Help Wanted. The fledging Big Ten Football Network is looking for a play-by-play announcer to work with Glen Mason.
Glen Mason??? A TV analyst??? What's next? George Bush co-hosting "The Daily Show" after his second term expires?
Without doubt, the Big Ten raised some eyebrows - including mine - when it hired Mason last month as one of three analysts for its cable network debuting this fall. It's a bit of a stretch to envision the often gruff and volatile Woody Hayes protege in a job that requires curbing your temperament for three hours or more.
I wasn't surprised when Mike Gottfried, another former Kansas University coach, went into the other side of the business. Gottfried is an innately friendly, cerebral type well suited to electronic media exposure.
Mason, meanwhile, rarely gave the impression he was a professor of X's and O's while parading the sidelines from 1988-96 at Memorial Stadium. Then again, that may have just been a perception punctuated by his disdain for donning headphones.
Second-guessers would criticize Mason - after losses, of course - for that apparent disconnect, grumbling that his coaching skills did not match his proven ability to recruit talent.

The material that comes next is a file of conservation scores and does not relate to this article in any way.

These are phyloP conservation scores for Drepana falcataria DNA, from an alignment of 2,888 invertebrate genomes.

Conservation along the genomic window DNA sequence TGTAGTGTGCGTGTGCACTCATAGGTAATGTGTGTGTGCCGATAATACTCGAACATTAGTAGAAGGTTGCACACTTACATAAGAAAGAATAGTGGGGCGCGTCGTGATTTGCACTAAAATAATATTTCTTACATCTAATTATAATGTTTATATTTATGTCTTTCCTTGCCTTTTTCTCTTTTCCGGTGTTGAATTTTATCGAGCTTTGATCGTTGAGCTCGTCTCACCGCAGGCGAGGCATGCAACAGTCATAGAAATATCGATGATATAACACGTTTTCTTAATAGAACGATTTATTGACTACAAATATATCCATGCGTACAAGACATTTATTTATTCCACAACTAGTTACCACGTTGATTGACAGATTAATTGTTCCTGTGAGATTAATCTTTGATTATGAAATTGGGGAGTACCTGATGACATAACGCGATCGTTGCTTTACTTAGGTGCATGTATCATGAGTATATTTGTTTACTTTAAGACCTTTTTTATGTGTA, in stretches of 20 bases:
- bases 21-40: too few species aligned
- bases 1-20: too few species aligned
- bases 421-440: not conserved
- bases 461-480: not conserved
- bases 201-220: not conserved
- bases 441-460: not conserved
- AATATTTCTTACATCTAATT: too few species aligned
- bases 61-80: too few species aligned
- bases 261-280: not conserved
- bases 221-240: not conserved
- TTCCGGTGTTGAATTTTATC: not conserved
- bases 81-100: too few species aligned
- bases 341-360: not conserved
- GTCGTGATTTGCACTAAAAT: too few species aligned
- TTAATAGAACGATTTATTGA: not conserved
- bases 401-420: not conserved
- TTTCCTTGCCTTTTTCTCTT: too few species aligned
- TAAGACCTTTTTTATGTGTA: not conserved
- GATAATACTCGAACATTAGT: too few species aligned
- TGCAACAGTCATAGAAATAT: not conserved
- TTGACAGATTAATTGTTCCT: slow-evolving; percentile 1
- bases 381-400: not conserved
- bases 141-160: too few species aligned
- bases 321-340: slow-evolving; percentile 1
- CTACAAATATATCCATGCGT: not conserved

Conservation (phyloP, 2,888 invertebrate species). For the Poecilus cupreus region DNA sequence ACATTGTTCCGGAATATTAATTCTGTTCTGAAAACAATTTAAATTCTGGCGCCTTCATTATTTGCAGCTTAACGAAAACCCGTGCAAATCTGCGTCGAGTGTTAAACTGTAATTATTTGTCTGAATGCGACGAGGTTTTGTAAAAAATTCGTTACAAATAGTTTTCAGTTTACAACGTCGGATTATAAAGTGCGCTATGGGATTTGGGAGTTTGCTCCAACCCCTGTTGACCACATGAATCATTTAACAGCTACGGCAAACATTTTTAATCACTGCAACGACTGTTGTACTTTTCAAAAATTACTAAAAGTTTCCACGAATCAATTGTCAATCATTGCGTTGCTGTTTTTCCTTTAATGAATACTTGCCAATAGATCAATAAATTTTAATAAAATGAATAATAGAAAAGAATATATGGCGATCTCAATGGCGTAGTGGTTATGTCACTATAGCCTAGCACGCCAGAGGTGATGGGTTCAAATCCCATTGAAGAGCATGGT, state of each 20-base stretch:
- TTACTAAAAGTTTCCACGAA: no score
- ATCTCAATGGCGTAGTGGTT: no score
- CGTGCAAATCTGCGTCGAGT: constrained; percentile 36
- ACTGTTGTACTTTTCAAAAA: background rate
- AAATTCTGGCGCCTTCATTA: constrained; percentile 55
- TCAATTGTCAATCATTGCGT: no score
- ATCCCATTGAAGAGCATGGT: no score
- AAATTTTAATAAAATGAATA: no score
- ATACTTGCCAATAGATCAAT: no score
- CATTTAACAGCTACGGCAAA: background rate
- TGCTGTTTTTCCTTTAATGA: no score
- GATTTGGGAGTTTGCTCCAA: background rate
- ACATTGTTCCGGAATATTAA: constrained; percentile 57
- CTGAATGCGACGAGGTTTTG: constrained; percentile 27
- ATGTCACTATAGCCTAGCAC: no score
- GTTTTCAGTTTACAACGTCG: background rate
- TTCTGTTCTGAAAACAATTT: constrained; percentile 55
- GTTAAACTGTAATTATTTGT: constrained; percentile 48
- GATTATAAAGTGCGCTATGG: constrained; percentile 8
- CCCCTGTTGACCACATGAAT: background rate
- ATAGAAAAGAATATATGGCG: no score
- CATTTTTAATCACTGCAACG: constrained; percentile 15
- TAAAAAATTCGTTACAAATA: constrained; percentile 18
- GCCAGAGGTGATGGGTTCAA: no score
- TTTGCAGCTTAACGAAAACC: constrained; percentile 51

In retrospect, though, Mason belongs in select company. Only three coaches in the nearly 12 decades of Kansas University football have posted a 10-win season. Mason did it in 1995, and that was 90 years after the last coach had done it.
Although the knee-jerk reaction is to scoff at Mason as a TV analyst, I doubt he'll be a disaster. I'm sure he understands he needs to stay visible if he wants to coach again - he says he does - because out-of-sight, out-of-mind is a fired coach's greatest fear. Most of them disappear faster than Spuds McKenzie.
If you look at the big picture, you'll realize Mason's 21-year shelf life as a head coach is nearly three times longer than the norm, and even more impressive when you consider those years were spent with three schools - Kent State, Kansas and Minnesota - that hardly qualify as tradition-rich.
Mason's Achilles heel never really has been coaching. His primary difficulties arose at alumni gatherings where he often showed no appetite for exchanging pleasantries with the big cigars and their wives, scenarios he won't have to face in the broadcast booth.
Gottfried has fashioned a nice second career. In a book scheduled to be published next month, the man who coached the Jayhawks from 1983-85 concedes he took the ESPN post just to have something to do between coaching jobs after he was fired at Pittsburgh.
Yet despite being offered the head post at Temple and receiving other feelers, Gottfried opted to remain in the booth, ultimately coming to believe the relentless pressure to win wasn't worth it.
Gottfried's sensitivity is part of his television appeal. Whether Mason can display a similar knack for connecting with viewers remains to be seen.
Alas, Mason's debut as a broadcast journalist won't be available in these parts because the new net will be carried only by cable outlets in states with Big Ten Conference schools.
In the meantime, all you play-by-play announcers out there who want to work with Mason, give the Big Ten a call.